* FTSEurofirst 300 down 0.5 pct, Euro STOXX 50 eases 0.1 pct
* Energy sector hit after BG warns over production
* Vodafone falls as AT&T says no plans to bid for Vodafone
* No need to panic - OMGI's Kevin Lilley
By Sudip Kar-Gupta
LONDON, Jan 27 European shares slipped to their
lowest level in more than a month on Monday, hit by drops in
major telecoms and energy stocks.
The downward move extended falls from last week triggered by
concerns about emerging markets and the pace of growth in
China, while weak corporate earnings in Europe have also helped
to knock European stock markets off multi-year highs.
The pan-European FTSEurofirst 300 index was down by
0.5 percent at 1,295.73 points in late session trading, its
lowest level in more than a month, while the euro zone's
blue-chip Euro STOXX 50 index also slipped 0.1
percent to 3,025.82 points.
Telecoms and energy were the worst-performing European
equity sectors. The STOXX Europe 600 Oil & Gas Index
fell 1.9 percent as BG slumped 14 percent after warning
that production this year and next would fall short of
The STOXX Europe 600 Telecoms Index also fell 1
percent, with Vodafone dropping 3.3 percent after U.S.
mobile operator AT&T said it was not planning to take over
Traders and investors said European markets could lose more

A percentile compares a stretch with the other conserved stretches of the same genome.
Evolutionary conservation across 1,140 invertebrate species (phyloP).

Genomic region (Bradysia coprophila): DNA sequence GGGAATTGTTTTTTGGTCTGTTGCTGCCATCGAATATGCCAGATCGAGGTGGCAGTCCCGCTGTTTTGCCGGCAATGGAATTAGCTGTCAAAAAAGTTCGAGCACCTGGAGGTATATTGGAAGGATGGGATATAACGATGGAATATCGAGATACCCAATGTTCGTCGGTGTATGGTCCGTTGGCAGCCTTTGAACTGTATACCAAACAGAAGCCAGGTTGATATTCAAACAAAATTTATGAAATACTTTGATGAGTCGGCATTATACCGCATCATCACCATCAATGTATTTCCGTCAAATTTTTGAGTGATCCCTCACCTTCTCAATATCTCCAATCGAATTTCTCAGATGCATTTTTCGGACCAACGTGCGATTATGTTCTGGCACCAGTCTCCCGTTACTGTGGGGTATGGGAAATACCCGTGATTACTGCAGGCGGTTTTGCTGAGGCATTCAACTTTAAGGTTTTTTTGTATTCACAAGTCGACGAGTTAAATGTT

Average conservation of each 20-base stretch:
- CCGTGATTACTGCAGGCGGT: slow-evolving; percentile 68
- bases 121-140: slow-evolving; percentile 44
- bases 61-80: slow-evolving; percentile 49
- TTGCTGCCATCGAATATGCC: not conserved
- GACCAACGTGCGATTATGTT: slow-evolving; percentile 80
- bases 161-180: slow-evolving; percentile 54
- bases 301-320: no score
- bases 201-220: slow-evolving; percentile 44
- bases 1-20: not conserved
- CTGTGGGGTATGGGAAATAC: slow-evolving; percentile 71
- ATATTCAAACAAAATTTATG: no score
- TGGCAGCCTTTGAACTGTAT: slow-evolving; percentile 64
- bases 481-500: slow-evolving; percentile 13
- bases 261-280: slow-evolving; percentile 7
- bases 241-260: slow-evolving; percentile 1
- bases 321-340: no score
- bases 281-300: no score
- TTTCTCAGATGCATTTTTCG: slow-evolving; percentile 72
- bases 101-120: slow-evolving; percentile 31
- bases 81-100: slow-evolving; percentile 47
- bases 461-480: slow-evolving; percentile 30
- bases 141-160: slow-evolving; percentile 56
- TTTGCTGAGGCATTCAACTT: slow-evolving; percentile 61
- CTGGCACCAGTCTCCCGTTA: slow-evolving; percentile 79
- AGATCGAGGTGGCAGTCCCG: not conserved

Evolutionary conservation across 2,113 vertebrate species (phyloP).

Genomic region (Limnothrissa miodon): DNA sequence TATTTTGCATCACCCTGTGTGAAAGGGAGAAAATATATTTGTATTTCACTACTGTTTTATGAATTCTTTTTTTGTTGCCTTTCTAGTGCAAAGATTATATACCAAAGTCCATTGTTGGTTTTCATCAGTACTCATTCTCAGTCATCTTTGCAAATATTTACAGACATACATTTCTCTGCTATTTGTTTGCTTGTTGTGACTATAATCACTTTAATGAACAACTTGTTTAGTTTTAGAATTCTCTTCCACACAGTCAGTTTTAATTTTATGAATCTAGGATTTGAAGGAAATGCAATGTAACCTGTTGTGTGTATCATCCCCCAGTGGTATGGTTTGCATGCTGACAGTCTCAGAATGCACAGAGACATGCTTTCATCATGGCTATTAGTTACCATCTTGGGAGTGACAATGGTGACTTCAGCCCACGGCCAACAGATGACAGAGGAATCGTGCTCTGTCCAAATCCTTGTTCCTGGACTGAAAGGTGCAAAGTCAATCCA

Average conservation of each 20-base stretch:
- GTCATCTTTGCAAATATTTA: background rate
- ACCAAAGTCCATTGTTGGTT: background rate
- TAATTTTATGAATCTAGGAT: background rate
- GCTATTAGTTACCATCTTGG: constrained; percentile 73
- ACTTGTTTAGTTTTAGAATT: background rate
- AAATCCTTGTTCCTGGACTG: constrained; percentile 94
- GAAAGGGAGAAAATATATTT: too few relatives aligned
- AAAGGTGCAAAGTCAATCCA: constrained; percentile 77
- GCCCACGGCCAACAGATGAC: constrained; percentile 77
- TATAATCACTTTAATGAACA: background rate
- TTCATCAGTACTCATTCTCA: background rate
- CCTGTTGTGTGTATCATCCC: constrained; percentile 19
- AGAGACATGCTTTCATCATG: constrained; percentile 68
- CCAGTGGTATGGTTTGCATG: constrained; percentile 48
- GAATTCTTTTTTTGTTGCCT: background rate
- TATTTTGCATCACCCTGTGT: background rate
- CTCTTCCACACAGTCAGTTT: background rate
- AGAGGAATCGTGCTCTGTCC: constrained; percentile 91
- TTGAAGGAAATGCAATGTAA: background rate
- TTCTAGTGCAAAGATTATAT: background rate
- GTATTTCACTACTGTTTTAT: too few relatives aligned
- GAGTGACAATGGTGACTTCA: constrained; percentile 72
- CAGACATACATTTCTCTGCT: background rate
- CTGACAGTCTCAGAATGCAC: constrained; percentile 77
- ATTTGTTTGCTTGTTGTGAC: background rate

ground in the coming month. One fund manager said he expected a
further 1 percent fall in the pan-European STOXX 600 index
, but added the longer-term picture remained more robust
as Europe's economic recovery slowly gathers momentum.
"We continue to think the equity market will trend higher
but there is a higher risk of a short-term setback," said
Goldman Sachs chief global equity strategist Peter Oppenheimer.
"SLOW EUROPEAN RECOVERY"
European stocks suffered their biggest one-day fall in seven
months on Friday, with the FTSEurofirst 300 shedding 2.4 percent
and Spain's IBEX dropping 3.6 percent on concerns about
economies and currencies in Latin America.
Emerging markets were hit hard last week, with Argentina
knocked by a devaluation in its peso currency, while
Ukraine has been rocked by political turmoil.
Kevin Lilley, head of European equities at Old Mutual Global
Investors, said the emerging markets' problems and concerns
about weak corporate earnings could push the STOXX 600 index
down by another 1 percent to around 319 points.
However, Lilley said the longer-term picture for 2014 in
western Europe was more sound.
The Bundesbank said on Monday that growth in Germany -
Europe's largest economy - would accelerate in the first quarter
and Lilley backed Germany's DAX - which hit record
highs earlier this year - as his favoured European market.
"I'm not panicking. The issues with Argentina and Ukraine
seem quite specific to those countries but in Europe itself, the
economic data is telling us that we're still in this slow
rebound and recovery mode," said Lilley.